The hoax on drug use at school that was launched in November 2017 on the African web is back again. This time, the poster (to probably make the hoax more credible) explains that a girl confirmed the fact that the drug was being sold in her schoolyard. According to the hoax, the dealers (who are also students) hide these drugs in their underwears.
In this fake warning, the name of the drug has once again been changed. It is no more "candy", the name this drug was given in November 2008 when the hoax first appeared on the web, but "strawberry quick" and "strawberry met",
However, the message in the text remains the same. It informs that a new candy-like crystal meth named strawberry met or strawberry quick "is being given in schoolyards to children” who use it thinking that it is candy. As in the past warnings, this drug is available in different flavors (chocolate, peanut butter, cola, cherry, orange, and grapes).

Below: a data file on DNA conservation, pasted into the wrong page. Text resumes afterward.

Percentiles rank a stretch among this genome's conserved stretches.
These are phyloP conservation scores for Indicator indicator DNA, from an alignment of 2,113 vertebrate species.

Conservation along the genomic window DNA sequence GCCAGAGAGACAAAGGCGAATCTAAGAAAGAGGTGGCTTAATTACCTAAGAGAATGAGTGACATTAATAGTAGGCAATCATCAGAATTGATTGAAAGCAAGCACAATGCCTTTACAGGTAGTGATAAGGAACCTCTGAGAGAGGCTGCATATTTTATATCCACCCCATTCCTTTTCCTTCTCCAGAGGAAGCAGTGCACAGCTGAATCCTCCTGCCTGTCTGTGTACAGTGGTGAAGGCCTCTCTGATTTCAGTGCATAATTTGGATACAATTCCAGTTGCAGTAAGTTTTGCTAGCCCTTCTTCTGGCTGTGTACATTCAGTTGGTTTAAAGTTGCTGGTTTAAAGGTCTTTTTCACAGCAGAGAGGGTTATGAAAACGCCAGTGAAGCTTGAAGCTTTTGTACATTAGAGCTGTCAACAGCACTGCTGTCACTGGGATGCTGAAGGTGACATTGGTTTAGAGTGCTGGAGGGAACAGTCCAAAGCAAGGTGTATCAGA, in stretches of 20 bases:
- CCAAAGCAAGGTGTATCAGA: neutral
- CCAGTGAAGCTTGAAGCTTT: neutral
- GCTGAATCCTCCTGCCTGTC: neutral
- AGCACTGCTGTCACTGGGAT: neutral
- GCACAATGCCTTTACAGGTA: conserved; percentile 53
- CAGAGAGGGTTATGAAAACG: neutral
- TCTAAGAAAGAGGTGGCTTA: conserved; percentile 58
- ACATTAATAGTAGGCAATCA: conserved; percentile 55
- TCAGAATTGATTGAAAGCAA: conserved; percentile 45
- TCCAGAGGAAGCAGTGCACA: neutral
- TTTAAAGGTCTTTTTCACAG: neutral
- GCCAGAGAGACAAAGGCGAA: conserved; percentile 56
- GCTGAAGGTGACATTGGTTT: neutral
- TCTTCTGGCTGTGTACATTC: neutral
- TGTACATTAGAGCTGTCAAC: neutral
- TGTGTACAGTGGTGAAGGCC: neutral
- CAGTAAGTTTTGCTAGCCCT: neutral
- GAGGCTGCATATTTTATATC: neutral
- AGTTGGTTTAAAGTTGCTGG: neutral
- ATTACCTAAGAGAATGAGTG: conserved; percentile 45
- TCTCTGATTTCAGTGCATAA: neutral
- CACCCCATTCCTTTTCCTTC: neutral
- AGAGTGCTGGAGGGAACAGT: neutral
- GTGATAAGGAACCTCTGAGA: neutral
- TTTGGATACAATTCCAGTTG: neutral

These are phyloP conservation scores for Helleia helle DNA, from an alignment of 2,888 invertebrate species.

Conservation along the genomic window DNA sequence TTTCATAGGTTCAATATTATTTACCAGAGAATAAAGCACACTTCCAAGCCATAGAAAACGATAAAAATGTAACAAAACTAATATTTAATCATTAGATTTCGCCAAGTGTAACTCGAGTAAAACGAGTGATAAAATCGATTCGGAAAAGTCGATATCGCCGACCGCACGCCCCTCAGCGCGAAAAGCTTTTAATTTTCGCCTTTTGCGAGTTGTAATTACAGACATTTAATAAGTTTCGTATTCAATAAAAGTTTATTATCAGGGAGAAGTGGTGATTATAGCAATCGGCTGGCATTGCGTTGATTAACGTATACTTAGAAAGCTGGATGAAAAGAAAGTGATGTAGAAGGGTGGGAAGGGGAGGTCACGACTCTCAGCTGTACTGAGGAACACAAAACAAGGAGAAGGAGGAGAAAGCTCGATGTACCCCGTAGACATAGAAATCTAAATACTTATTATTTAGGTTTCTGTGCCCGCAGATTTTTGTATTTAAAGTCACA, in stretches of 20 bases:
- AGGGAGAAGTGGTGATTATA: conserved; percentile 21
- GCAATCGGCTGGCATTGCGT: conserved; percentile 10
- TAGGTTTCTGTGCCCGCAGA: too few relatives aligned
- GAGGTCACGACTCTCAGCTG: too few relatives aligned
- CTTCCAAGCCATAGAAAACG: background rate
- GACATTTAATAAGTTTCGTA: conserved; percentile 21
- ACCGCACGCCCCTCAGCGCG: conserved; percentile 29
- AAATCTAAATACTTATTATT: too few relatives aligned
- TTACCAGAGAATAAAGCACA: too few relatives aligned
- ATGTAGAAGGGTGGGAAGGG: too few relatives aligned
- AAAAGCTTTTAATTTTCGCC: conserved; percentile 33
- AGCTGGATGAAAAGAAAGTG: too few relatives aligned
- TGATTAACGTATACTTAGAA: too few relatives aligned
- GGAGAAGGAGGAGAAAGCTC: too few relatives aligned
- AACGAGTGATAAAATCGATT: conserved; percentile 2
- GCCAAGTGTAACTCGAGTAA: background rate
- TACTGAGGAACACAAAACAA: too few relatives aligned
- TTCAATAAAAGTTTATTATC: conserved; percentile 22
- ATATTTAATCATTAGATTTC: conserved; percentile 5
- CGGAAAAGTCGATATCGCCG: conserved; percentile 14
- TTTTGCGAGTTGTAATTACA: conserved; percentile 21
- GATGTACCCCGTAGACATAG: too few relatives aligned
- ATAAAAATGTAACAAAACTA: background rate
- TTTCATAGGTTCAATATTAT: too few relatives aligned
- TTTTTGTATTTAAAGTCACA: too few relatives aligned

The poster advises parents to "tell children not to accept candy from strangers (…) not to accept candies that look like a friend’s own and ask them to immediately report anything they are given to their supervisors".
The image used to illustrate this version of the hoax has also been recently used to illustrate a recent fake news on a sugar whose composition could kill being sold in Cameroon. These images have however nothing to do with a deadly sugar or candy drug. They were published by www.consultant360.com, an instant messaging platform for health professionals. The images are used to illustrate a discussion on HIV/AIDS. The girl is a six-year-old patient who came to a clinic in South Africa with a 1-year history of oral lesion caused by human papillomavirus.
Drug use in Cameroon
Even though this message is a hoax, the problem of drug use is present in Cameroon and, it is important to sensitize people against it. According to recent figures from the national committee for fight against drug use, 21% of Cameroonians have once used hard drugs, 10% are regular users (60% of which are between 20 and 25 years old). The most demanded substances in the country are, cannabis (58.54%) most of the time associated with tobacco, tramadol (44.62%), cocaine (12.10%), unconventional preparations (7.59%), solvents (7.36%) and heroine (5.70%).